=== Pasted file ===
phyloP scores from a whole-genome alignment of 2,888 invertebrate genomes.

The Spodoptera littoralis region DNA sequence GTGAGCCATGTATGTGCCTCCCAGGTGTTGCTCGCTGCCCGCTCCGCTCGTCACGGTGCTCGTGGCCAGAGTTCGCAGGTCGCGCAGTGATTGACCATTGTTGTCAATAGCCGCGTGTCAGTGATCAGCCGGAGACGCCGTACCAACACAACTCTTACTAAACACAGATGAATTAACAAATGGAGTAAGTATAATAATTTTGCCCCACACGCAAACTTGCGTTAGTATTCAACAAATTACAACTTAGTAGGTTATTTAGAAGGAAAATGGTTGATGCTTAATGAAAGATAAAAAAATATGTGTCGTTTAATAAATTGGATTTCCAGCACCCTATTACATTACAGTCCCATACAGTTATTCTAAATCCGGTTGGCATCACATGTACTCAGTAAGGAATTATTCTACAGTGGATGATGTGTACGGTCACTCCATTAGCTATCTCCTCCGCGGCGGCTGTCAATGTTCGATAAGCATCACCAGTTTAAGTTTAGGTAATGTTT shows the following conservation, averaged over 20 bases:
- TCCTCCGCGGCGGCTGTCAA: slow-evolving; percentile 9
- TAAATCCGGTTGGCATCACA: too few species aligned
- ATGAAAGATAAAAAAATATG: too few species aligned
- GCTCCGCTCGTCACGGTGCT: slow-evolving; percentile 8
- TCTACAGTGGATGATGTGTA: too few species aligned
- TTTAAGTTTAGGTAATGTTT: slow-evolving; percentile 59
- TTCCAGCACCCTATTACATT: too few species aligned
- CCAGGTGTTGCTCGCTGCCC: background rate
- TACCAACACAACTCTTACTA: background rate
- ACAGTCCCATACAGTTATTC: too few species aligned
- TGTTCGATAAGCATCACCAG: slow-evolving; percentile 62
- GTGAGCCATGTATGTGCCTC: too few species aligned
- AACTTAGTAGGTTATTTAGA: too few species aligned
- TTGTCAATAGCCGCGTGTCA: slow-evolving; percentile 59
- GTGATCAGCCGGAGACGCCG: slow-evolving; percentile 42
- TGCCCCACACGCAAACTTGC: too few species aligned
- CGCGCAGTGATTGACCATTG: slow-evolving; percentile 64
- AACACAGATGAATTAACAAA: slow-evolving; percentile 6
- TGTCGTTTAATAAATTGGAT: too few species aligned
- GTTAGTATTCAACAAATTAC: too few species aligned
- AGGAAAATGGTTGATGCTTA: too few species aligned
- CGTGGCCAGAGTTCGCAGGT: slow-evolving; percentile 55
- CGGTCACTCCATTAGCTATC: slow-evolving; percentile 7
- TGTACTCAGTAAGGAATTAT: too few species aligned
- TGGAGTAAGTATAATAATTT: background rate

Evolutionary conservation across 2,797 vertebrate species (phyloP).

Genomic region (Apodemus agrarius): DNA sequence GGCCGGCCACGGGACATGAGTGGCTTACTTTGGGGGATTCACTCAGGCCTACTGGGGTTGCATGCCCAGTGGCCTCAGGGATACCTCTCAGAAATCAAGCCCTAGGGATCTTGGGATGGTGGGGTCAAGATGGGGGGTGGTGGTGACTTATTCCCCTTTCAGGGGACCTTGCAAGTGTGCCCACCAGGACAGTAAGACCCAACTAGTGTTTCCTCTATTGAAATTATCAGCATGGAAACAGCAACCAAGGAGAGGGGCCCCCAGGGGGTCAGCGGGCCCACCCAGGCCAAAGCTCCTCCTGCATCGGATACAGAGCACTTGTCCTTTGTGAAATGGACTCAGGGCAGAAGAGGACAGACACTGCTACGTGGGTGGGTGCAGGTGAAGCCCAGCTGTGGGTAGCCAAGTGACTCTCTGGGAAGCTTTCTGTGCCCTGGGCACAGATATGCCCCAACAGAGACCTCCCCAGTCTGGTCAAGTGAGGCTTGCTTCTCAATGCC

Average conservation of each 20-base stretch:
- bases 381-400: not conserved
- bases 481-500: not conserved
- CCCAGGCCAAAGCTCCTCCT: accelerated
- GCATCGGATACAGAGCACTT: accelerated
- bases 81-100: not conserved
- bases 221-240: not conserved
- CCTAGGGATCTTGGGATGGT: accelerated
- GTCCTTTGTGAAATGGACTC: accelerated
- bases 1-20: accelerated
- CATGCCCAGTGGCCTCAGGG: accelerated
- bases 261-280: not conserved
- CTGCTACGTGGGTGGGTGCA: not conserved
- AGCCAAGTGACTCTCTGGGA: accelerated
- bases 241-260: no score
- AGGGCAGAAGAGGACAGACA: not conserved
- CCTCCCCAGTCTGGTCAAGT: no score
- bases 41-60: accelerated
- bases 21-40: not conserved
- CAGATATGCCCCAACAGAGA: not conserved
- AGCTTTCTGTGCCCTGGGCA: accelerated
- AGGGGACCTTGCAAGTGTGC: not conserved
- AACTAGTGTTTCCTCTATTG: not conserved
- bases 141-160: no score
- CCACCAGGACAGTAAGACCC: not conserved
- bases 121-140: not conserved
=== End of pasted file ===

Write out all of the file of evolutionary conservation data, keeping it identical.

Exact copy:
phyloP scores from a whole-genome alignment of 2,888 invertebrate genomes.

The Spodoptera littoralis region DNA sequence GTGAGCCATGTATGTGCCTCCCAGGTGTTGCTCGCTGCCCGCTCCGCTCGTCACGGTGCTCGTGGCCAGAGTTCGCAGGTCGCGCAGTGATTGACCATTGTTGTCAATAGCCGCGTGTCAGTGATCAGCCGGAGACGCCGTACCAACACAACTCTTACTAAACACAGATGAATTAACAAATGGAGTAAGTATAATAATTTTGCCCCACACGCAAACTTGCGTTAGTATTCAACAAATTACAACTTAGTAGGTTATTTAGAAGGAAAATGGTTGATGCTTAATGAAAGATAAAAAAATATGTGTCGTTTAATAAATTGGATTTCCAGCACCCTATTACATTACAGTCCCATACAGTTATTCTAAATCCGGTTGGCATCACATGTACTCAGTAAGGAATTATTCTACAGTGGATGATGTGTACGGTCACTCCATTAGCTATCTCCTCCGCGGCGGCTGTCAATGTTCGATAAGCATCACCAGTTTAAGTTTAGGTAATGTTT shows the following conservation, averaged over 20 bases:
- TCCTCCGCGGCGGCTGTCAA: slow-evolving; percentile 9
- TAAATCCGGTTGGCATCACA: too few species aligned
- ATGAAAGATAAAAAAATATG: too few species aligned
- GCTCCGCTCGTCACGGTGCT: slow-evolving; percentile 8
- TCTACAGTGGATGATGTGTA: too few species aligned
- TTTAAGTTTAGGTAATGTTT: slow-evolving; percentile 59
- TTCCAGCACCCTATTACATT: too few species aligned
- CCAGGTGTTGCTCGCTGCCC: background rate
- TACCAACACAACTCTTACTA: background rate
- ACAGTCCCATACAGTTATTC: too few species aligned
- TGTTCGATAAGCATCACCAG: slow-evolving; percentile 62
- GTGAGCCATGTATGTGCCTC: too few species aligned
- AACTTAGTAGGTTATTTAGA: too few species aligned
- TTGTCAATAGCCGCGTGTCA: slow-evolving; percentile 59
- GTGATCAGCCGGAGACGCCG: slow-evolving; percentile 42
- TGCCCCACACGCAAACTTGC: too few species aligned
- CGCGCAGTGATTGACCATTG: slow-evolving; percentile 64
- AACACAGATGAATTAACAAA: slow-evolving; percentile 6
- TGTCGTTTAATAAATTGGAT: too few species aligned
- GTTAGTATTCAACAAATTAC: too few species aligned
- AGGAAAATGGTTGATGCTTA: too few species aligned
- CGTGGCCAGAGTTCGCAGGT: slow-evolving; percentile 55
- CGGTCACTCCATTAGCTATC: slow-evolving; percentile 7
- TGTACTCAGTAAGGAATTAT: too few species aligned
- TGGAGTAAGTATAATAATTT: background rate

Evolutionary conservation across 2,797 vertebrate species (phyloP).

Genomic region (Apodemus agrarius): DNA sequence GGCCGGCCACGGGACATGAGTGGCTTACTTTGGGGGATTCACTCAGGCCTACTGGGGTTGCATGCCCAGTGGCCTCAGGGATACCTCTCAGAAATCAAGCCCTAGGGATCTTGGGATGGTGGGGTCAAGATGGGGGGTGGTGGTGACTTATTCCCCTTTCAGGGGACCTTGCAAGTGTGCCCACCAGGACAGTAAGACCCAACTAGTGTTTCCTCTATTGAAATTATCAGCATGGAAACAGCAACCAAGGAGAGGGGCCCCCAGGGGGTCAGCGGGCCCACCCAGGCCAAAGCTCCTCCTGCATCGGATACAGAGCACTTGTCCTTTGTGAAATGGACTCAGGGCAGAAGAGGACAGACACTGCTACGTGGGTGGGTGCAGGTGAAGCCCAGCTGTGGGTAGCCAAGTGACTCTCTGGGAAGCTTTCTGTGCCCTGGGCACAGATATGCCCCAACAGAGACCTCCCCAGTCTGGTCAAGTGAGGCTTGCTTCTCAATGCC

Average conservation of each 20-base stretch:
- bases 381-400: not conserved
- bases 481-500: not conserved
- CCCAGGCCAAAGCTCCTCCT: accelerated
- GCATCGGATACAGAGCACTT: accelerated
- bases 81-100: not conserved
- bases 221-240: not conserved
- CCTAGGGATCTTGGGATGGT: accelerated
- GTCCTTTGTGAAATGGACTC: accelerated
- bases 1-20: accelerated
- CATGCCCAGTGGCCTCAGGG: accelerated
- bases 261-280: not conserved
- CTGCTACGTGGGTGGGTGCA: not conserved
- AGCCAAGTGACTCTCTGGGA: accelerated
- bases 241-260: no score
- AGGGCAGAAGAGGACAGACA: not conserved
- CCTCCCCAGTCTGGTCAAGT: no score
- bases 41-60: accelerated
- bases 21-40: not conserved
- CAGATATGCCCCAACAGAGA: not conserved
- AGCTTTCTGTGCCCTGGGCA: accelerated
- AGGGGACCTTGCAAGTGTGC: not conserved
- AACTAGTGTTTCCTCTATTG: not conserved
- bases 141-160: no score
- CCACCAGGACAGTAAGACCC: not conserved
- bases 121-140: not conserved